Three mechanical sharks—all named "Bruce," after director Steven Spielberg's lawyer, Bruce Ramer—played the Great White in "Jaws." Made in California of polyurethane and steel, they traveled at great expense to the filming location on Martha's Vineyard. Because of deadline pressure, there was no time to test them first in ocean water.
Spielberg originally wanted to cast Robert Duvall as police chief Brody, Jon Voight as oceanographer Matt Hooper, and Lee Marvin as the crusty shark hunter, Quint. But the director never felt he needed big-name actors and happily settled on Roy Scheider, Richard Dreyfuss and Robert Shaw. As Spielberg later explained, "The superstar was going to be the shark."
The Great White Turd
The "superstar" didn't cooperate. The mechanical shark sank like a stone the first time it went into the water, after which the crew renamed it "the Great White Turd." Yet Spielberg would come to see the technical disaster as "a godsend." It forced him to rely less on the shark—to become, as he put it, "more like Alfred Hitchcock."
Duuun-dun. Duuun-dun. Dun-dun-dun-dun …
John Williams' Oscar-winning score relies on a simple baseline: two notes—E and F—played on a tuba. The first time he played it for Spielberg, on a piano, the director burst out laughing. But after the soundtrack was completed, Spielberg wrote, "John Williams has made our movie more adventurous and gripping than I ever thought possible."
The First Attack
Bruce never appears during the first attack, which takes place when Chrissie (stuntwoman Susan Backlinie) leaves an evening beach party to go skinny-dipping. For the shark attack, cables were attached to a harness around Backlinie's hips and then looped around pilings; crew members on shore then pulled on the cables to jerk her suddenly underwater.
A Farewell to Arm
Props included a plastic arm for the scene in which the girl's remains turn up on the beach. But Spielberg thought the prosthesis looked fake. He replaced it with a real arm—that of a local waitress named Andrea, who was partially buried, with her crab-covered hand poking out of the sand so the limb would appear severed. Before the scene was shot, Andrea soaked her arm in icy water to make it turn blue.
Since Martha's Vineyard prohibits billboards, the defaced one in "Jaws" had to be constructed and taken down in a single day.
A casting team on Martha's Vineyard used two rotary phones to call in some 400 extras for this display of mass panic—then sent them home because of bad weather. When the weather finally turned, the tide went out and the scene had to be shot in shallow water. As Richard Dreyfuss recalled, Spielberg "asked everyone to get down on their knees."
Alex Kintner on the Menu
Lee Fierro played Mrs. Kintner, mother of the second shark attack victim. In 1999 the actress wandered into a Martha's Vineyard fish joint that had an "Alex Kintner Sandwich" on its menu. "The name of my son from 'Jaws'!" Fierro exclaimed. The place's manager turned out to be Jeff Voorhees, who hadn't seen his screen mom since he played 11-year-old Alex 25 years earlier.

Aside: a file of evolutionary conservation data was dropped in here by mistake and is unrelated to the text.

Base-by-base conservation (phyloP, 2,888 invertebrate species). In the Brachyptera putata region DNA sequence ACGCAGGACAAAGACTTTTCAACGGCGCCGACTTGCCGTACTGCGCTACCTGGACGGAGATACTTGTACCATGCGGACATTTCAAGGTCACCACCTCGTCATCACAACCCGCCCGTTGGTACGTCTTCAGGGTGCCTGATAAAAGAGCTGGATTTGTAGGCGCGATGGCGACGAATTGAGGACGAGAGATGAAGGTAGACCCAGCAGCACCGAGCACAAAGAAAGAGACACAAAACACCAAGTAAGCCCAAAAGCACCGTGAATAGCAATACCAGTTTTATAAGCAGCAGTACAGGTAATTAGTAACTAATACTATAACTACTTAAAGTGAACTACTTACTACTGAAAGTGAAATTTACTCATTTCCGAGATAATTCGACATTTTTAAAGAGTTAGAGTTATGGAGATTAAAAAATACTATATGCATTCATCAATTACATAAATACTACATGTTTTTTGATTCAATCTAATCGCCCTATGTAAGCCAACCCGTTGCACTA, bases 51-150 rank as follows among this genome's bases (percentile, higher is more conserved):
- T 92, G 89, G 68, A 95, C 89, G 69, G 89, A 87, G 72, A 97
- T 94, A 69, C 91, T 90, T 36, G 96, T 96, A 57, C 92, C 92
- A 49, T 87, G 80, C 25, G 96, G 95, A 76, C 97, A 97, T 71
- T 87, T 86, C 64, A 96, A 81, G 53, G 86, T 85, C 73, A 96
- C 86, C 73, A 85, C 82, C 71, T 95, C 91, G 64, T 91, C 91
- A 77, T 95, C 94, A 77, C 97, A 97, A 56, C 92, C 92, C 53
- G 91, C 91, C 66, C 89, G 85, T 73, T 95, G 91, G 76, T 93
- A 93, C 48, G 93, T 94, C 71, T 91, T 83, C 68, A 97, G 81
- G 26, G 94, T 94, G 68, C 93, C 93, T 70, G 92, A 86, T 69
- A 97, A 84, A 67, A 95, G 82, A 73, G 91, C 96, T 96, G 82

'A Bigger Boat'
Roy Scheider ad-libbed one of the most memorable lines in the movie: "You're gonna need a bigger boat."
Richard Dreyfuss and Robert Shaw couldn't stand each other. Shaw needled Dreyfuss about his weight ("You couldn't even do 10 push-ups—at your age, it's criminal"). Once, while Shaw was boozing between takes, Dreyfuss took his drink and threw it overboard. The behind-the-scenes tension matched the hostility between them on screen.
The Indianapolis Speech
Robert Shaw thought a few drinks would help him get into character when he made Quint's famous speech about shark attacks during a secret mission to deliver "the Hiroshima bomb." But he got so drunk, he couldn't finish the the scene. He made up for it the next day, however. It was "like watching Olivier on stage," Spielberg told Entertainment Weekly. "We did it in probably four takes."
A Close Call for Hooper
Hooper was supposed to die in this scene. To make it as realistic as possible, Spielberg had footage of real sharks shot off the coast of Australia, with a small man in a scaled-down shark-proof cage to make the predators look as big as Bruce. At one point, when the cage was empty, a shark got caught above it and began to thrash wildly. The footage of this was so compelling that the screenplay was rewritten to explain the empty cage and Hooper was spared.
'This Shark—Swallow You Whole'
The climactic scene in which the Great White attacks Quint was so intense that the mechanical shark lost most of its teeth, according to Edith Blake's "The Making of the Movie Jaws." The author notes that Bruce had two sets of teeth—one made of hard plastic, for chewing boats and other inanimate objects; the other rubber, for gnawing on actors.
The Big Bang
For the explosive ending, Bruce's head was "filled with ten gallons of 'blood and guts' and four sticks of dynamite," Blake writes. The scene was shot with an array of cameras with various lenses to make sure there was "enough footage to satisfy even perfectionist Steve."
Produced at a cost of $9 million—more than double its original budget—"Jaws" broke box office records in the U.S., grossed $470 million worldwide, won three Oscars and ushered in the era of summer blockbusters. It also gave Spielberg carte blanche on future projects. He turned down the opportunity to direct "Jaws 2."
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